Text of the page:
Next we applied assays of Delta/Notch signaling, which is essential for differentiation of EBs to the EC fate (Micchelli and Perrimon, 2006; Ohlstein and Spradling, 2006; Ohlstein and Spradling, 2007). Delta mRNA was reduced when Stat92E or dome were depleted in progenitor cells (Fig 5A). Conversely, Delta mRNA and protein were increased following induction of Upd, Rpr, or HepAct in ECs (Fig 5A, F). In these cases increased numbers of small Delta+ cells were observed, suggesting that the pool of functional stem cells was expanded (Fig 5B, F). These results suggested that Jak/Stat signaling might promote differentiation by increasing Delta expression and stimulating Notch receptor activity. This notion was supported by RT-qPCR showing that E(spl)-complex genes, which are Notch targets, were upregulated by expressing HepAct in ECs, and downregulated when Stat was depleted in progenitor cells (Fig 5G). Consistently, HepAct expression caused widespread activation of a Notch activity reporter, GbeSu(H)lacZ (Furriols and Bray, 2001) (Fig 5H, I). However, overexpressing Delta in Stat85D9 mutant ISCs, or in progenitor cells expressing Stat RNAi or Domeless RNAi, did not restore the ability of these cells to differentiate (Fig S3F). Thus Stat targets in addition to Delta are required for EC differentiation. The dual function of Upd/Jak/Stat signaling as a mitogen for ISCs and a differentiation factor for EBs may serve to couple these processes.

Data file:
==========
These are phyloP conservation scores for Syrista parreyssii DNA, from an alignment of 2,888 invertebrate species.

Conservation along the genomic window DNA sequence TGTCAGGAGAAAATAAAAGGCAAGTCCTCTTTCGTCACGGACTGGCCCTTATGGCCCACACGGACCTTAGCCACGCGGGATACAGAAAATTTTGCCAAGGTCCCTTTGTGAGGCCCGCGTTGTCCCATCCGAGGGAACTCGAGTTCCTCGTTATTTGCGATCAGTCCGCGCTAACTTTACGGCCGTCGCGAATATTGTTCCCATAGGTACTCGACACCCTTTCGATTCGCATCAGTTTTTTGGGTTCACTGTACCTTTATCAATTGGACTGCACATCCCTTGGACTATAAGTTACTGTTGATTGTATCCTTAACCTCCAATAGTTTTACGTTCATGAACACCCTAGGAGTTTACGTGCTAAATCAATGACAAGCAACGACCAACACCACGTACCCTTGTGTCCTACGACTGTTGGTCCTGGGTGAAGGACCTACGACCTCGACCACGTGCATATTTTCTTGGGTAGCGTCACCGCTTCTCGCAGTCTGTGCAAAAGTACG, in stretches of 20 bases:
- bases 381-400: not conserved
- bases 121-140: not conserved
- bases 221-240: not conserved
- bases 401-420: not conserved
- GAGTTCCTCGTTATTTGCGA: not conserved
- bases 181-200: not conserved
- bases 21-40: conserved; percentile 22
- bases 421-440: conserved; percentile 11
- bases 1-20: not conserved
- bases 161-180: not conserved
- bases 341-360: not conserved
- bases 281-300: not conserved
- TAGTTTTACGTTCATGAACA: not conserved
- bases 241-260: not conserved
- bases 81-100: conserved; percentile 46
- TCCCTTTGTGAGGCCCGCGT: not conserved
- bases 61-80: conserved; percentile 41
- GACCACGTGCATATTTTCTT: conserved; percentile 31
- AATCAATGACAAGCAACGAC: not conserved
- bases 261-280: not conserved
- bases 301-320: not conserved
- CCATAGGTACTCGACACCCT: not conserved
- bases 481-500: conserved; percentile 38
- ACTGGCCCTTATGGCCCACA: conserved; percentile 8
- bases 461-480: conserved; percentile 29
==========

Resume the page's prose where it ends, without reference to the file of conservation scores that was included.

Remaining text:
To investigate the physiological relevance of the regenerative responses described above we searched for natural environmental challenges that might stimulate ISC proliferation in Drosophila. Ingestion and enteric infection with Pseudomonas entomophila (Pe), a gram- bacteria, has been reported to kill ECs and activate JNK signaling (Vodovar et al., 2005). Feeding flies Pe for 2 days induced a strong mitotic response in the midgut (Fig 6A), and RT-qPCR showed that this coincided with the induction of the JNK target puc, all three Upd cytokines, the Stat target Socs36E, and delta (Fig 6B). Temporal analysis (not shown) indicated that these genes were appreciably induced by 2h after infection, plateaued by 8h, and that the mitotic response began within 4h. The locations of JNK activation and cytokine induction were assessed using reporter genes. The JNK reporter, puclacZE69, was expressed at low levels in scattered ECs prior to infection and induced to high levels in most ECs after infection (Fig 6E,F). UpdlacZ was not detected prior to infection, and was induced in small esg+ progenitor cells (ISCs/EBs) and slightly larger early ECs (pre-ECs) after infection (Fig 6G, H; see also Fig 3B-D). Upd3Gal4-driven GFP (Agaisse et al., 2003) was found in a few scattered ECs in controls, but was highly induced in almost all ECs after infection (Fig 6I, J). The 10XSTAT-DGFP Stat reporter was heavily induced by Pe, in both small and large cell types (Fig 6K, L). Since these cells turned over rapidly (Fig 7), however, some or all of the DGFP observed in ECs could have been inherited from progenitors.